In order to reach the sales targets, people work over 10 hours a day and they haven't received overtime pay for this for many years.
Workers are frightened by directors and management with threats of dismissal and other forms of mobbing which is against the Labour Code, which obliges employers to combat mobbing.
Despite the Social Pact concluded between unions and the Board of TP S.A., about voluntary redundancies, the managers discriminate against employees who have anything to do with sales, refusing to allow them to leave.
The Social Work Inspectors from the trade unions, who are supposed to care about compliance with the Labour Code and professional ethics do nothing to change the situation.
This is not just an anonymous letter - this is a cry from desperate employees from TP S.A. after the tragic suicide attempt of our co-worker.
We ask, who gave you the right to treat workers in such a deplorable way? Think about whose interests are you working in, and what damage you are doing! Are workers in Poland supposed to start committing suicide like in France Telekom in order for you to wake up and understand what evil you are doing?? !!!
Workers of Polish Telecommunications S.A.
Selected source material (in Polish):
POZNAŃ - Ofiara mobbingu odeszła z TP: winni nadal pracują w firmie
Wyskoczyła z okna, bo bała się zwolnienia?
List otwarty pracownicy Telekomunikacji Polskiej S.A.
very sad, but really good
very sad, but really good article, thank you for posting and writing it.
Do you have an author pseudonym you are happy with? Because it would be good to credit your pieces with an author tag...
one question though: What do you mean by "mobbing"? You mean bullying?
This is very sad since the
This is very sad since the problem is huge but because of constant threats of mass layoffs, there is little to no open worker resistance.
Workers there specifically asked us to try and spread this news and this letter and we see locally it has already attracted some attention.
"Mobbing" is bullying. This English term was used in Sweden and Germany and, if I am not mistaken, was taken as a loan word into several European languages, whereas "bullying" wasn't. Sorry that I forgot to write English English. :-)
If you want to tag me, go ahead. My name is signed.
right, that's funny, because
right, that's funny, because "mobbing" in English English doesn't really work here, the only meaning in English would be something like forming a huge group or "mob" in the street or whatever.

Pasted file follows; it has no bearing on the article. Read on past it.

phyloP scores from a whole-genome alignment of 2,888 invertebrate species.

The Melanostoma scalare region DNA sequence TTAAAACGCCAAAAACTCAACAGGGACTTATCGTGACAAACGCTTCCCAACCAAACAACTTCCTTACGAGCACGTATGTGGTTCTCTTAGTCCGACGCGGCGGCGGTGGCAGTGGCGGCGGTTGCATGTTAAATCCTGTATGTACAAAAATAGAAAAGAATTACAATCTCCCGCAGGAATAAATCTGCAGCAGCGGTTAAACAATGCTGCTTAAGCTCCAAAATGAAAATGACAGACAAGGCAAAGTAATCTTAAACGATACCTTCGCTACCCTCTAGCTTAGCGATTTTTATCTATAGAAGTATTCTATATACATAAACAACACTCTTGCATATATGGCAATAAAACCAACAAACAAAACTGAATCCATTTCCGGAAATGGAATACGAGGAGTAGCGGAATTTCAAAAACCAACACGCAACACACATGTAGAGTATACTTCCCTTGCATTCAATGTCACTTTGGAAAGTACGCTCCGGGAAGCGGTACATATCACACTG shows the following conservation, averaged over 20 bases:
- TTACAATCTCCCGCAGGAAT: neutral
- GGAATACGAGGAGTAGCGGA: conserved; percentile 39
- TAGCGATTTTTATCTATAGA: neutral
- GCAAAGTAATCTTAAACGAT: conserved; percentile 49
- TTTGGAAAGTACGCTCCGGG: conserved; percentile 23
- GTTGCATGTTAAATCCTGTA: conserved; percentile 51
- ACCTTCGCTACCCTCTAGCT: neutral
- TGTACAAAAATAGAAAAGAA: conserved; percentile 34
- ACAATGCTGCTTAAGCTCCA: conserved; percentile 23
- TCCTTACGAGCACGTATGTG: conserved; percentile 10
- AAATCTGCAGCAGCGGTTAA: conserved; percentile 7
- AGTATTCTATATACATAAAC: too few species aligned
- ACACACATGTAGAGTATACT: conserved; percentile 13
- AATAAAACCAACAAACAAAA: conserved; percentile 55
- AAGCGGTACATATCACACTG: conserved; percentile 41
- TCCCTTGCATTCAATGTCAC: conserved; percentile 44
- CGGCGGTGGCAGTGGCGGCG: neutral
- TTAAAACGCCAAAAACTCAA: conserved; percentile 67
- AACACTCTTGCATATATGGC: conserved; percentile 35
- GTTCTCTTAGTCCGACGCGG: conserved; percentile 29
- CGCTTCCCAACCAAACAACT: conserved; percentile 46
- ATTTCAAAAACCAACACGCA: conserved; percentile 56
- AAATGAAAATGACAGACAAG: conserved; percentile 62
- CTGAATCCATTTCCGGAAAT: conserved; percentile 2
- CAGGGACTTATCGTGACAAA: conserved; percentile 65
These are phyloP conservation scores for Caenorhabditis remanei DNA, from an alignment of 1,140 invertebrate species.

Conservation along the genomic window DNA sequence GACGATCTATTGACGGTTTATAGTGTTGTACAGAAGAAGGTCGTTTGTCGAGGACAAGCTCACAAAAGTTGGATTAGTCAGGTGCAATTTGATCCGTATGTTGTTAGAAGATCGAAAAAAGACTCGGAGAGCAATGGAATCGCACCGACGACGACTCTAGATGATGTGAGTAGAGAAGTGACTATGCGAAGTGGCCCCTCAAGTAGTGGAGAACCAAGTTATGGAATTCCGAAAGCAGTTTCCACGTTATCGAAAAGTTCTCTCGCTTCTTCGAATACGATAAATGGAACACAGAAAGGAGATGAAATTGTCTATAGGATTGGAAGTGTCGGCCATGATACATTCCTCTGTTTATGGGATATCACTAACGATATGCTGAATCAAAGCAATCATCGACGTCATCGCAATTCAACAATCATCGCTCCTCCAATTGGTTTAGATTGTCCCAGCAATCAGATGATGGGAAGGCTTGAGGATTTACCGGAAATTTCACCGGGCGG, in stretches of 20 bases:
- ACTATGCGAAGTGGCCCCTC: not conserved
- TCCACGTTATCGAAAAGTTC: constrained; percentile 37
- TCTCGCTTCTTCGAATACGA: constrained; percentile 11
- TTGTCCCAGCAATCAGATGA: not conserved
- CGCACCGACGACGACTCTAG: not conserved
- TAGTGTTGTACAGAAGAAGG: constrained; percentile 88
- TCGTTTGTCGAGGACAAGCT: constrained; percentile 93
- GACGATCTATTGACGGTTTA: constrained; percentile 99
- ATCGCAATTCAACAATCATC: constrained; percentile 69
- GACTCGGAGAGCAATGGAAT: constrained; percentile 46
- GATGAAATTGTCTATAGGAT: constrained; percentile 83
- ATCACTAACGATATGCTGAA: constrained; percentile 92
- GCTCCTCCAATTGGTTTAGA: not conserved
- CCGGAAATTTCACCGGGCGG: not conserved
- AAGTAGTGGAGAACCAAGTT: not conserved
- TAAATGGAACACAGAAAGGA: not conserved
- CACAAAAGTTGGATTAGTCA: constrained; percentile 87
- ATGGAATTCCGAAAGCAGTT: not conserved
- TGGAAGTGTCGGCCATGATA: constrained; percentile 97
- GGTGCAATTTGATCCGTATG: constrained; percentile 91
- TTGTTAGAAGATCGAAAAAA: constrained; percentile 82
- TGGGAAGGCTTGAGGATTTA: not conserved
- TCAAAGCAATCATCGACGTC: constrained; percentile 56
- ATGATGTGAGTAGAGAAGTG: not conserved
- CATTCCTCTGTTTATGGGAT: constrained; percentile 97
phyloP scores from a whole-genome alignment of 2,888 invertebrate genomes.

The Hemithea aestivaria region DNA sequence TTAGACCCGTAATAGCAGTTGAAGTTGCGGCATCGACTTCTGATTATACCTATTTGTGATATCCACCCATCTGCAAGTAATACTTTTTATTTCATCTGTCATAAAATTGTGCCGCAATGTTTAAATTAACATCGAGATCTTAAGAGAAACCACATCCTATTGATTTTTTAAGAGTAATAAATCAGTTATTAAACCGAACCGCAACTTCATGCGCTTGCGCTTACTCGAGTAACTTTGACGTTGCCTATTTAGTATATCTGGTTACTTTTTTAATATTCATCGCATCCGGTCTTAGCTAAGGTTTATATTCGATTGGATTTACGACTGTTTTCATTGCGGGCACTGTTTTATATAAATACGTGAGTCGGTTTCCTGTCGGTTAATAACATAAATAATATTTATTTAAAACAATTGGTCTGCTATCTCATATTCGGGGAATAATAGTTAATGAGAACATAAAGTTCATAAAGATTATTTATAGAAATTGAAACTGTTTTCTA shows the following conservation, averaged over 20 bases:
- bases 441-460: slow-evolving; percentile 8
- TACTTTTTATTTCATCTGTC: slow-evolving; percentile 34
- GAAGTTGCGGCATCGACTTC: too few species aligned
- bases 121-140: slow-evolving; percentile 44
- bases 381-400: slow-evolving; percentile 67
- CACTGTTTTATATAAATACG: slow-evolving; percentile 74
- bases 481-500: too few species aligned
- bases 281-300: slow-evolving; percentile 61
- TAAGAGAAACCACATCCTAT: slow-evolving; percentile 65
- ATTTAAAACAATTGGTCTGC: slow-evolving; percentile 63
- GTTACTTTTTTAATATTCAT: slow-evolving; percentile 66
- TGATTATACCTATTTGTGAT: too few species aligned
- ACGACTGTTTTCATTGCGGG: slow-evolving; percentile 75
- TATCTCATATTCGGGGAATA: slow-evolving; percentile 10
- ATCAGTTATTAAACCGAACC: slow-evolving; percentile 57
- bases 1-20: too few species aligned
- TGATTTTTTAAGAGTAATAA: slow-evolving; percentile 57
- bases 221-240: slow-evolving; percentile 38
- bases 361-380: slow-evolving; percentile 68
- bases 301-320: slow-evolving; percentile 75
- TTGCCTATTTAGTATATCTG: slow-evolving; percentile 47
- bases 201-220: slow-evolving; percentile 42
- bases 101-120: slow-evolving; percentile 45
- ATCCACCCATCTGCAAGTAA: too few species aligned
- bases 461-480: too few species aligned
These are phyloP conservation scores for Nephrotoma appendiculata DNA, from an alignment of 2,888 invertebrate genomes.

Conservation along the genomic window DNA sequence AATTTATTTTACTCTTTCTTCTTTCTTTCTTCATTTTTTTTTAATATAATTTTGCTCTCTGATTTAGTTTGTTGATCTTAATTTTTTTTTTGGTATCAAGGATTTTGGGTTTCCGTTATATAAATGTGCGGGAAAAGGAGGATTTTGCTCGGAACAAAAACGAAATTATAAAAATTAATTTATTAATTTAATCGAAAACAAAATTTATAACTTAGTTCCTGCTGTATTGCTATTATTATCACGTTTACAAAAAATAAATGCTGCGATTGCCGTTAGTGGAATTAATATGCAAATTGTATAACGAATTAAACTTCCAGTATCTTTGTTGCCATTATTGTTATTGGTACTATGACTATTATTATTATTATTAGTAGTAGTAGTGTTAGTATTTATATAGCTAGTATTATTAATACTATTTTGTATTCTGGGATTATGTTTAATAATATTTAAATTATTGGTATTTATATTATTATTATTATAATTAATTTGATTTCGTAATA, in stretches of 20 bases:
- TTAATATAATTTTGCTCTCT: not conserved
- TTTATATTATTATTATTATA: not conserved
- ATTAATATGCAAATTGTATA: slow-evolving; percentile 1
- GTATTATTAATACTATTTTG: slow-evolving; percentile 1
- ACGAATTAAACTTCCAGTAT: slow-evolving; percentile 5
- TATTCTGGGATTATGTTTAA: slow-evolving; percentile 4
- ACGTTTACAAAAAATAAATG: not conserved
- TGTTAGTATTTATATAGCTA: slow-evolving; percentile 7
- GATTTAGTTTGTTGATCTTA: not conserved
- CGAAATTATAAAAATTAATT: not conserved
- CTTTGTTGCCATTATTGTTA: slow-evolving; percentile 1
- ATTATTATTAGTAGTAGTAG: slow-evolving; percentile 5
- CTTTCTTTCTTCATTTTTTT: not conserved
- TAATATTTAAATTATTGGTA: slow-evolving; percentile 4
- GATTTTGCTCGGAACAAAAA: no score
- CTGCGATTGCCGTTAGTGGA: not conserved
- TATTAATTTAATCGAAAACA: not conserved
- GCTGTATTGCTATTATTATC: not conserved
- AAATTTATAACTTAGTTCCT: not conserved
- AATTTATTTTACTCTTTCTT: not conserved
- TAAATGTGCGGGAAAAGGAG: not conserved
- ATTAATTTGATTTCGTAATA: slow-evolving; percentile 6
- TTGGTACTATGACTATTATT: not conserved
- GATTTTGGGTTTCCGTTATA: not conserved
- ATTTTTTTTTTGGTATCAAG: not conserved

With your name, do you mean Akai, or your full real name?
Akai. Mobbing is a way of
Mobbing is a way of describing a type of animal behaviour and it is sometimes even used by native speakers to describe workplace bullying - but that seems to be on the otherside of the pond, where quite a few books actually use that term.
There is some interesting background on the term around this page:
This is an international
This is an international phenomenon in all the major states. There's always been bullying at work, always been repression and grief from the bosses to some degree or the other, but there's never been the expression of suicide at work as there is now - in this respect and research into this phenomenon, see the ICC's website for an article translated from its French section on suicides at work.
Bullying and intimidation at work has increased during the last two decades but is now ratcheting up to new levels with the development of the economic crisis, the need for capital to sharpen up its attacks and the disorientation of the working class, ie, the latter is allowing it to happen. Suicide at work (where's the no mistake about what the cause is, rather than being "hidden" at home or elsewhere) is a last, desperate, individual and forlorn attempt to rail against the system and maintain one's dignity in the face of intolerable circumstances. We should all feel these injuries.
At a renowned scientific
At a renowned scientific research firm near Montpellier in France, there have been 3 successful suicides within 6 months in a building containing 3 research teams of about 25 personnel each - about 4% of the workforce for that particular building. None of this in the media.
In the library, at the end of the text I put there on the history of the British miners, I put this about the atmosphere in parts of the UK two decades after the defeat of the miners struggles. It's perhaps a bit over -abstract and meandering, but nevertheless more pertinent than not (actually the library version has the 2 last sentences missing for some unknown reason):
if you could put anything in
if you could put anything in our news section about those suicides in France you mentioned Sam that would be great - then at least there would be something in our "media"
There was an interesting note
There was an interesting note yesterday in the Wall Street Journal about Polish Telecommunications.
TP SA is apparently considering in acquisitions in different business. This is according to an interview with the CEO. In the interview, CEO Witucki explained that "TPSA has eight billion zlotys ($2.75 billion) of free cash".
We think this should be grounds for a big scandal. While the company is threatening to slash thousands of more jobs, it is just gathering capital for expansion. At the costs of jobs and workers' health.
A similar situation was discovered at Polish National Railways last year when we learned that they were considering investing in German railways. (!) And at the same time, sacked thousands.
http://en.internationalism.org/icconline/2010/3/suicide. How does one make the link so that you just click on it? I'd welcome some instruction on this.
There was a short, poignant interveiw on TV last night with an Irish paramedic. He said not only did he and his collegues have to cope with a 20% wage cut but that they had to deal with many more suicides and attempted suicides which were the direct result of the economic crisis.
edit: OK, it's done it.